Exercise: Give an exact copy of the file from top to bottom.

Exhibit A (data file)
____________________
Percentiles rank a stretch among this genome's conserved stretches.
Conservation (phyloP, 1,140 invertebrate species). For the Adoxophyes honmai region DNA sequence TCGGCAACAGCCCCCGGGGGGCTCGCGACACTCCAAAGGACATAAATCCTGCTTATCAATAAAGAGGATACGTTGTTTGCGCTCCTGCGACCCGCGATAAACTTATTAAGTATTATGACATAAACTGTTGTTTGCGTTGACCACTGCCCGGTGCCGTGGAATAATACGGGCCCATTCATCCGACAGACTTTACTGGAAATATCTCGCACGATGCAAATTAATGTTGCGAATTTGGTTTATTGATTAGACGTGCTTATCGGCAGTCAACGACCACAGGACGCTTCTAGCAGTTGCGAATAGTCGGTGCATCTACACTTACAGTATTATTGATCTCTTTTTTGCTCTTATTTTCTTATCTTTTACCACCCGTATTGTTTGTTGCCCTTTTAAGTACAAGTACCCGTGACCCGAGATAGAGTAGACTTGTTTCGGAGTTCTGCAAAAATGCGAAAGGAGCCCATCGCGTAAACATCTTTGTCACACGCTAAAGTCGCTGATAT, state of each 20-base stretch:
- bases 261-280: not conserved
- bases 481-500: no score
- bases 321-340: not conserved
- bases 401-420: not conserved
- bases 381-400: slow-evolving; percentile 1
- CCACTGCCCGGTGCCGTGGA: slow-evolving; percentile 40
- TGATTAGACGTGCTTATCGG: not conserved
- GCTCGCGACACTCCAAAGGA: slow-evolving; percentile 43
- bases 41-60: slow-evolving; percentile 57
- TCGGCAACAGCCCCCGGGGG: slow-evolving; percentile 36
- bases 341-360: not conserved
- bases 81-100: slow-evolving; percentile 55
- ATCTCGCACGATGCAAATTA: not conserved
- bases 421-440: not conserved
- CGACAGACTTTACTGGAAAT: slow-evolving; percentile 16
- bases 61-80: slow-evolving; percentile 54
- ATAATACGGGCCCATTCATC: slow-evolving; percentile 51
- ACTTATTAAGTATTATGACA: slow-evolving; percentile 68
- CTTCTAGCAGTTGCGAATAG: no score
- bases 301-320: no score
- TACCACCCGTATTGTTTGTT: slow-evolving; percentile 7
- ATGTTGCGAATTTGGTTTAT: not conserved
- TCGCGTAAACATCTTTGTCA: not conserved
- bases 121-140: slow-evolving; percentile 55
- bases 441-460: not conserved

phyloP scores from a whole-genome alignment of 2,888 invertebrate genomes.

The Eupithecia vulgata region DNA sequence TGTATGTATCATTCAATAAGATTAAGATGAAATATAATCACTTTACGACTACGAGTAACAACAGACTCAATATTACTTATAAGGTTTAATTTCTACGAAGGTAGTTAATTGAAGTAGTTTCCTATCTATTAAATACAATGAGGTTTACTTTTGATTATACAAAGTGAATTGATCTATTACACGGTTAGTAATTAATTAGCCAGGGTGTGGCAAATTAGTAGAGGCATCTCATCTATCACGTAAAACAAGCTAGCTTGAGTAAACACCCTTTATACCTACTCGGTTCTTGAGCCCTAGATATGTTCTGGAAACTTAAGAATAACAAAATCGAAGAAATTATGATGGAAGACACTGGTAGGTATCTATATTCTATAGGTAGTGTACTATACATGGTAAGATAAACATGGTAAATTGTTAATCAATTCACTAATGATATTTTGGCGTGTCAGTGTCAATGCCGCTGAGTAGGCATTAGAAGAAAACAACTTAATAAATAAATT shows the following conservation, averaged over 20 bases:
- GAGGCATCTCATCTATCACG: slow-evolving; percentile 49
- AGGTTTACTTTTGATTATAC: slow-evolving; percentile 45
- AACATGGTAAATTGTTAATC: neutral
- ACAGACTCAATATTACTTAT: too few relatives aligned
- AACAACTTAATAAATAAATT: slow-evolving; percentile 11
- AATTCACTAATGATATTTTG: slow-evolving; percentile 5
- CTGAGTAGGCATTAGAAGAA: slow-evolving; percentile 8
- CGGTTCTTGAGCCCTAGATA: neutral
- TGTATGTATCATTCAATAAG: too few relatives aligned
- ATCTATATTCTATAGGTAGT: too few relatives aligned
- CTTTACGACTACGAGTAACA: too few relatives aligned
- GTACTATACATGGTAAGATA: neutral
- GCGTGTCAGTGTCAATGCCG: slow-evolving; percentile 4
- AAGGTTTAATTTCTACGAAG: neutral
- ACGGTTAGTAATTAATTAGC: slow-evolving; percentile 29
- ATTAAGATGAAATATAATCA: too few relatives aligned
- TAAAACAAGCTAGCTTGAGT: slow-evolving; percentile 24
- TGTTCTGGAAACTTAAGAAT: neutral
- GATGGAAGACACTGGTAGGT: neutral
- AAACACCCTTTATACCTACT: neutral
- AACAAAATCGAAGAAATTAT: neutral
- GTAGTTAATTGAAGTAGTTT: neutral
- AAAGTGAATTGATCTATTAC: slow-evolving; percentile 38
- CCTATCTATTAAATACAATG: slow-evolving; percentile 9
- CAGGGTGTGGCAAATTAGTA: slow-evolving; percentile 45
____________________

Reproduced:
Percentiles rank a stretch among this genome's conserved stretches.
Conservation (phyloP, 1,140 invertebrate species). For the Adoxophyes honmai region DNA sequence TCGGCAACAGCCCCCGGGGGGCTCGCGACACTCCAAAGGACATAAATCCTGCTTATCAATAAAGAGGATACGTTGTTTGCGCTCCTGCGACCCGCGATAAACTTATTAAGTATTATGACATAAACTGTTGTTTGCGTTGACCACTGCCCGGTGCCGTGGAATAATACGGGCCCATTCATCCGACAGACTTTACTGGAAATATCTCGCACGATGCAAATTAATGTTGCGAATTTGGTTTATTGATTAGACGTGCTTATCGGCAGTCAACGACCACAGGACGCTTCTAGCAGTTGCGAATAGTCGGTGCATCTACACTTACAGTATTATTGATCTCTTTTTTGCTCTTATTTTCTTATCTTTTACCACCCGTATTGTTTGTTGCCCTTTTAAGTACAAGTACCCGTGACCCGAGATAGAGTAGACTTGTTTCGGAGTTCTGCAAAAATGCGAAAGGAGCCCATCGCGTAAACATCTTTGTCACACGCTAAAGTCGCTGATAT, state of each 20-base stretch:
- bases 261-280: not conserved
- bases 481-500: no score
- bases 321-340: not conserved
- bases 401-420: not conserved
- bases 381-400: slow-evolving; percentile 1
- CCACTGCCCGGTGCCGTGGA: slow-evolving; percentile 40
- TGATTAGACGTGCTTATCGG: not conserved
- GCTCGCGACACTCCAAAGGA: slow-evolving; percentile 43
- bases 41-60: slow-evolving; percentile 57
- TCGGCAACAGCCCCCGGGGG: slow-evolving; percentile 36
- bases 341-360: not conserved
- bases 81-100: slow-evolving; percentile 55
- ATCTCGCACGATGCAAATTA: not conserved
- bases 421-440: not conserved
- CGACAGACTTTACTGGAAAT: slow-evolving; percentile 16
- bases 61-80: slow-evolving; percentile 54
- ATAATACGGGCCCATTCATC: slow-evolving; percentile 51
- ACTTATTAAGTATTATGACA: slow-evolving; percentile 68
- CTTCTAGCAGTTGCGAATAG: no score
- bases 301-320: no score
- TACCACCCGTATTGTTTGTT: slow-evolving; percentile 7
- ATGTTGCGAATTTGGTTTAT: not conserved
- TCGCGTAAACATCTTTGTCA: not conserved
- bases 121-140: slow-evolving; percentile 55
- bases 441-460: not conserved

phyloP scores from a whole-genome alignment of 2,888 invertebrate genomes.

The Eupithecia vulgata region DNA sequence TGTATGTATCATTCAATAAGATTAAGATGAAATATAATCACTTTACGACTACGAGTAACAACAGACTCAATATTACTTATAAGGTTTAATTTCTACGAAGGTAGTTAATTGAAGTAGTTTCCTATCTATTAAATACAATGAGGTTTACTTTTGATTATACAAAGTGAATTGATCTATTACACGGTTAGTAATTAATTAGCCAGGGTGTGGCAAATTAGTAGAGGCATCTCATCTATCACGTAAAACAAGCTAGCTTGAGTAAACACCCTTTATACCTACTCGGTTCTTGAGCCCTAGATATGTTCTGGAAACTTAAGAATAACAAAATCGAAGAAATTATGATGGAAGACACTGGTAGGTATCTATATTCTATAGGTAGTGTACTATACATGGTAAGATAAACATGGTAAATTGTTAATCAATTCACTAATGATATTTTGGCGTGTCAGTGTCAATGCCGCTGAGTAGGCATTAGAAGAAAACAACTTAATAAATAAATT shows the following conservation, averaged over 20 bases:
- GAGGCATCTCATCTATCACG: slow-evolving; percentile 49
- AGGTTTACTTTTGATTATAC: slow-evolving; percentile 45
- AACATGGTAAATTGTTAATC: neutral
- ACAGACTCAATATTACTTAT: too few relatives aligned
- AACAACTTAATAAATAAATT: slow-evolving; percentile 11
- AATTCACTAATGATATTTTG: slow-evolving; percentile 5
- CTGAGTAGGCATTAGAAGAA: slow-evolving; percentile 8
- CGGTTCTTGAGCCCTAGATA: neutral
- TGTATGTATCATTCAATAAG: too few relatives aligned
- ATCTATATTCTATAGGTAGT: too few relatives aligned
- CTTTACGACTACGAGTAACA: too few relatives aligned
- GTACTATACATGGTAAGATA: neutral
- GCGTGTCAGTGTCAATGCCG: slow-evolving; percentile 4
- AAGGTTTAATTTCTACGAAG: neutral
- ACGGTTAGTAATTAATTAGC: slow-evolving; percentile 29
- ATTAAGATGAAATATAATCA: too few relatives aligned
- TAAAACAAGCTAGCTTGAGT: slow-evolving; percentile 24
- TGTTCTGGAAACTTAAGAAT: neutral
- GATGGAAGACACTGGTAGGT: neutral
- AAACACCCTTTATACCTACT: neutral
- AACAAAATCGAAGAAATTAT: neutral
- GTAGTTAATTGAAGTAGTTT: neutral
- AAAGTGAATTGATCTATTAC: slow-evolving; percentile 38
- CCTATCTATTAAATACAATG: slow-evolving; percentile 9
- CAGGGTGTGGCAAATTAGTA: slow-evolving; percentile 45